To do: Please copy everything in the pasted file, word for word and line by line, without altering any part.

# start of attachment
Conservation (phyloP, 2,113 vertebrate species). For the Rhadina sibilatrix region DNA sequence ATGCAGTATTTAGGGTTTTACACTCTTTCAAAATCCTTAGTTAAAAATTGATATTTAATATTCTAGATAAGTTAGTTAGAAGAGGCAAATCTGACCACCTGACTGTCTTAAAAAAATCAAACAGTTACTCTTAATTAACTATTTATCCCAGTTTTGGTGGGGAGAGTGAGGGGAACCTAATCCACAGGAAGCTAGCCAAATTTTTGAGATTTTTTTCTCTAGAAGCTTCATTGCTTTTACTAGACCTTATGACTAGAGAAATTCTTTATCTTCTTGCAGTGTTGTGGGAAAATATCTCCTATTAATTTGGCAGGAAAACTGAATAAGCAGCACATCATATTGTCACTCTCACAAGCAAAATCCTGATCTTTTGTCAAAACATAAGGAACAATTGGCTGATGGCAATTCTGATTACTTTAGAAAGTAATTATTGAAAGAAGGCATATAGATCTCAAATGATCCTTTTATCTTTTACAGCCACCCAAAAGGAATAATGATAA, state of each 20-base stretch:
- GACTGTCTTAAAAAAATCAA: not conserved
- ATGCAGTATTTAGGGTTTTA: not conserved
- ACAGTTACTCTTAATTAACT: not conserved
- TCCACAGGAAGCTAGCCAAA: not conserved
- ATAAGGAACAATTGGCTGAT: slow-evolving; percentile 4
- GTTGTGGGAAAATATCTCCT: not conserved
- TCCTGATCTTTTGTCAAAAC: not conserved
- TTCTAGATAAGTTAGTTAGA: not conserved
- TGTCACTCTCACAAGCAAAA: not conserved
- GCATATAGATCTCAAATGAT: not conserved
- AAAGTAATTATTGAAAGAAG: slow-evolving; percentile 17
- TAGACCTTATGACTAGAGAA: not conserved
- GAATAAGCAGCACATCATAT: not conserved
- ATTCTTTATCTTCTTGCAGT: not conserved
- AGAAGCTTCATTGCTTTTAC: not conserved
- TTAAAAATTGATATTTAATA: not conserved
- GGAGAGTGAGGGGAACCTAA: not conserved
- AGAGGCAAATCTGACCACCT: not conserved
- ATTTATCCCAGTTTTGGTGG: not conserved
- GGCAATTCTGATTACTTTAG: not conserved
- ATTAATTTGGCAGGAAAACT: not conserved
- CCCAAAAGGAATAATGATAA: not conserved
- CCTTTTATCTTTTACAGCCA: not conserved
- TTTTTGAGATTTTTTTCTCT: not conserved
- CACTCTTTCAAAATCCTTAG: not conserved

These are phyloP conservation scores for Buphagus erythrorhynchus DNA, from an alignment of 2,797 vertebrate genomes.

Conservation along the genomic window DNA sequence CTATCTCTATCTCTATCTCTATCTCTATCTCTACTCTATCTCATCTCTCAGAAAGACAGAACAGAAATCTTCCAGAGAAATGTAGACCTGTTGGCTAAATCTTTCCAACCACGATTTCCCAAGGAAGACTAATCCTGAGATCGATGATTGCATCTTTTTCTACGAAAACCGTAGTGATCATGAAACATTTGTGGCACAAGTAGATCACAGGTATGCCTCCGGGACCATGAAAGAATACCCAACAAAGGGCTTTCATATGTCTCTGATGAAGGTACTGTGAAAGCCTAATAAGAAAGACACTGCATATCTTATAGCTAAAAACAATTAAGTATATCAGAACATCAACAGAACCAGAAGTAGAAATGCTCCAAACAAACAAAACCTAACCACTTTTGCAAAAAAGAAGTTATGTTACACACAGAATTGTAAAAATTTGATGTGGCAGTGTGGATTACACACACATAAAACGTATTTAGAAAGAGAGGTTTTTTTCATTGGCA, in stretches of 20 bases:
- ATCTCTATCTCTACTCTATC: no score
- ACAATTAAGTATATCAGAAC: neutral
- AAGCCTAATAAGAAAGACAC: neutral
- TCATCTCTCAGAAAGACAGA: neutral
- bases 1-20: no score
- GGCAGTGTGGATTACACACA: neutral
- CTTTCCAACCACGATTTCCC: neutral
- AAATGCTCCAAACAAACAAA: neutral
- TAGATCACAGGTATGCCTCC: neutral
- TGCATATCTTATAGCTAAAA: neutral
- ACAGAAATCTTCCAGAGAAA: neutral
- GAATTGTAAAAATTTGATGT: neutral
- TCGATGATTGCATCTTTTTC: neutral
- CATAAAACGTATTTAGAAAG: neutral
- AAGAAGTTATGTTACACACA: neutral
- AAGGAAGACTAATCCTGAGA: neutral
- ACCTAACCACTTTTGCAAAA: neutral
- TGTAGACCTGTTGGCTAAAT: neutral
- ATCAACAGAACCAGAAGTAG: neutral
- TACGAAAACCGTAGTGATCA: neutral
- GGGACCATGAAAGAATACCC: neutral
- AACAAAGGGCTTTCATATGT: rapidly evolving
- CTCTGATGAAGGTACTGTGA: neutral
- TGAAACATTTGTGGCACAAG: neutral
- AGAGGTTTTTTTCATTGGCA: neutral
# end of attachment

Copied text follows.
Conservation (phyloP, 2,113 vertebrate species). For the Rhadina sibilatrix region DNA sequence ATGCAGTATTTAGGGTTTTACACTCTTTCAAAATCCTTAGTTAAAAATTGATATTTAATATTCTAGATAAGTTAGTTAGAAGAGGCAAATCTGACCACCTGACTGTCTTAAAAAAATCAAACAGTTACTCTTAATTAACTATTTATCCCAGTTTTGGTGGGGAGAGTGAGGGGAACCTAATCCACAGGAAGCTAGCCAAATTTTTGAGATTTTTTTCTCTAGAAGCTTCATTGCTTTTACTAGACCTTATGACTAGAGAAATTCTTTATCTTCTTGCAGTGTTGTGGGAAAATATCTCCTATTAATTTGGCAGGAAAACTGAATAAGCAGCACATCATATTGTCACTCTCACAAGCAAAATCCTGATCTTTTGTCAAAACATAAGGAACAATTGGCTGATGGCAATTCTGATTACTTTAGAAAGTAATTATTGAAAGAAGGCATATAGATCTCAAATGATCCTTTTATCTTTTACAGCCACCCAAAAGGAATAATGATAA, state of each 20-base stretch:
- GACTGTCTTAAAAAAATCAA: not conserved
- ATGCAGTATTTAGGGTTTTA: not conserved
- ACAGTTACTCTTAATTAACT: not conserved
- TCCACAGGAAGCTAGCCAAA: not conserved
- ATAAGGAACAATTGGCTGAT: slow-evolving; percentile 4
- GTTGTGGGAAAATATCTCCT: not conserved
- TCCTGATCTTTTGTCAAAAC: not conserved
- TTCTAGATAAGTTAGTTAGA: not conserved
- TGTCACTCTCACAAGCAAAA: not conserved
- GCATATAGATCTCAAATGAT: not conserved
- AAAGTAATTATTGAAAGAAG: slow-evolving; percentile 17
- TAGACCTTATGACTAGAGAA: not conserved
- GAATAAGCAGCACATCATAT: not conserved
- ATTCTTTATCTTCTTGCAGT: not conserved
- AGAAGCTTCATTGCTTTTAC: not conserved
- TTAAAAATTGATATTTAATA: not conserved
- GGAGAGTGAGGGGAACCTAA: not conserved
- AGAGGCAAATCTGACCACCT: not conserved
- ATTTATCCCAGTTTTGGTGG: not conserved
- GGCAATTCTGATTACTTTAG: not conserved
- ATTAATTTGGCAGGAAAACT: not conserved
- CCCAAAAGGAATAATGATAA: not conserved
- CCTTTTATCTTTTACAGCCA: not conserved
- TTTTTGAGATTTTTTTCTCT: not conserved
- CACTCTTTCAAAATCCTTAG: not conserved

These are phyloP conservation scores for Buphagus erythrorhynchus DNA, from an alignment of 2,797 vertebrate genomes.

Conservation along the genomic window DNA sequence CTATCTCTATCTCTATCTCTATCTCTATCTCTACTCTATCTCATCTCTCAGAAAGACAGAACAGAAATCTTCCAGAGAAATGTAGACCTGTTGGCTAAATCTTTCCAACCACGATTTCCCAAGGAAGACTAATCCTGAGATCGATGATTGCATCTTTTTCTACGAAAACCGTAGTGATCATGAAACATTTGTGGCACAAGTAGATCACAGGTATGCCTCCGGGACCATGAAAGAATACCCAACAAAGGGCTTTCATATGTCTCTGATGAAGGTACTGTGAAAGCCTAATAAGAAAGACACTGCATATCTTATAGCTAAAAACAATTAAGTATATCAGAACATCAACAGAACCAGAAGTAGAAATGCTCCAAACAAACAAAACCTAACCACTTTTGCAAAAAAGAAGTTATGTTACACACAGAATTGTAAAAATTTGATGTGGCAGTGTGGATTACACACACATAAAACGTATTTAGAAAGAGAGGTTTTTTTCATTGGCA, in stretches of 20 bases:
- ATCTCTATCTCTACTCTATC: no score
- ACAATTAAGTATATCAGAAC: neutral
- AAGCCTAATAAGAAAGACAC: neutral
- TCATCTCTCAGAAAGACAGA: neutral
- bases 1-20: no score
- GGCAGTGTGGATTACACACA: neutral
- CTTTCCAACCACGATTTCCC: neutral
- AAATGCTCCAAACAAACAAA: neutral
- TAGATCACAGGTATGCCTCC: neutral
- TGCATATCTTATAGCTAAAA: neutral
- ACAGAAATCTTCCAGAGAAA: neutral
- GAATTGTAAAAATTTGATGT: neutral
- TCGATGATTGCATCTTTTTC: neutral
- CATAAAACGTATTTAGAAAG: neutral
- AAGAAGTTATGTTACACACA: neutral
- AAGGAAGACTAATCCTGAGA: neutral
- ACCTAACCACTTTTGCAAAA: neutral
- TGTAGACCTGTTGGCTAAAT: neutral
- ATCAACAGAACCAGAAGTAG: neutral
- TACGAAAACCGTAGTGATCA: neutral
- GGGACCATGAAAGAATACCC: neutral
- AACAAAGGGCTTTCATATGT: rapidly evolving
- CTCTGATGAAGGTACTGTGA: neutral
- TGAAACATTTGTGGCACAAG: neutral
- AGAGGTTTTTTTCATTGGCA: neutral